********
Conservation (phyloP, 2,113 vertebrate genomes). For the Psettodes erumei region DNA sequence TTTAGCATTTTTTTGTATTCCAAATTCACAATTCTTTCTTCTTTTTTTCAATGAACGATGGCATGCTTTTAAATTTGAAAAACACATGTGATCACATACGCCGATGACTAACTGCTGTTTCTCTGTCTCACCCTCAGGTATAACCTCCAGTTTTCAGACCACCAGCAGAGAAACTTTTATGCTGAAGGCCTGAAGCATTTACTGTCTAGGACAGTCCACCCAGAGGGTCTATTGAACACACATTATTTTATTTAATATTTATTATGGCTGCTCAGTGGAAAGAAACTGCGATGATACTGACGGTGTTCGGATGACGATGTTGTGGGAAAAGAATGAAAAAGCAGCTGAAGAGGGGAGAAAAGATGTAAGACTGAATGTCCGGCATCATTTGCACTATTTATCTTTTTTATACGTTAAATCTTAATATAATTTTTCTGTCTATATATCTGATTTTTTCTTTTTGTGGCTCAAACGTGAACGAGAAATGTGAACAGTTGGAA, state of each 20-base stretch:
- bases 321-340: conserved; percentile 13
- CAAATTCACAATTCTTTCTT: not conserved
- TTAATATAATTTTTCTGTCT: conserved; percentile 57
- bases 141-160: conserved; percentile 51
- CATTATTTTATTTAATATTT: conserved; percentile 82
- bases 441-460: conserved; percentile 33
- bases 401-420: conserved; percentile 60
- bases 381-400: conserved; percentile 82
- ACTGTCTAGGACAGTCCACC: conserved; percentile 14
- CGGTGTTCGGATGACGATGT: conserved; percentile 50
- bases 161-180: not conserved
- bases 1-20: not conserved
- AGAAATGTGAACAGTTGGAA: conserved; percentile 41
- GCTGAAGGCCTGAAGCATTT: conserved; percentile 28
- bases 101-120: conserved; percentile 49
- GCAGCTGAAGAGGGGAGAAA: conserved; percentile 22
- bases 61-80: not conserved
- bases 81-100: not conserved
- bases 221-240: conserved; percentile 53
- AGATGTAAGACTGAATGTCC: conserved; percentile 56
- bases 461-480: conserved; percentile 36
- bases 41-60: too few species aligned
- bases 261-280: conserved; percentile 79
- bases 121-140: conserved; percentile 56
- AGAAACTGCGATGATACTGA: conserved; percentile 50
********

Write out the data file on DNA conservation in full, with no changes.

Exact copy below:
Conservation (phyloP, 2,113 vertebrate genomes). For the Psettodes erumei region DNA sequence TTTAGCATTTTTTTGTATTCCAAATTCACAATTCTTTCTTCTTTTTTTCAATGAACGATGGCATGCTTTTAAATTTGAAAAACACATGTGATCACATACGCCGATGACTAACTGCTGTTTCTCTGTCTCACCCTCAGGTATAACCTCCAGTTTTCAGACCACCAGCAGAGAAACTTTTATGCTGAAGGCCTGAAGCATTTACTGTCTAGGACAGTCCACCCAGAGGGTCTATTGAACACACATTATTTTATTTAATATTTATTATGGCTGCTCAGTGGAAAGAAACTGCGATGATACTGACGGTGTTCGGATGACGATGTTGTGGGAAAAGAATGAAAAAGCAGCTGAAGAGGGGAGAAAAGATGTAAGACTGAATGTCCGGCATCATTTGCACTATTTATCTTTTTTATACGTTAAATCTTAATATAATTTTTCTGTCTATATATCTGATTTTTTCTTTTTGTGGCTCAAACGTGAACGAGAAATGTGAACAGTTGGAA, state of each 20-base stretch:
- bases 321-340: conserved; percentile 13
- CAAATTCACAATTCTTTCTT: not conserved
- TTAATATAATTTTTCTGTCT: conserved; percentile 57
- bases 141-160: conserved; percentile 51
- CATTATTTTATTTAATATTT: conserved; percentile 82
- bases 441-460: conserved; percentile 33
- bases 401-420: conserved; percentile 60
- bases 381-400: conserved; percentile 82
- ACTGTCTAGGACAGTCCACC: conserved; percentile 14
- CGGTGTTCGGATGACGATGT: conserved; percentile 50
- bases 161-180: not conserved
- bases 1-20: not conserved
- AGAAATGTGAACAGTTGGAA: conserved; percentile 41
- GCTGAAGGCCTGAAGCATTT: conserved; percentile 28
- bases 101-120: conserved; percentile 49
- GCAGCTGAAGAGGGGAGAAA: conserved; percentile 22
- bases 61-80: not conserved
- bases 81-100: not conserved
- bases 221-240: conserved; percentile 53
- AGATGTAAGACTGAATGTCC: conserved; percentile 56
- bases 461-480: conserved; percentile 36
- bases 41-60: too few species aligned
- bases 261-280: conserved; percentile 79
- bases 121-140: conserved; percentile 56
- AGAAACTGCGATGATACTGA: conserved; percentile 50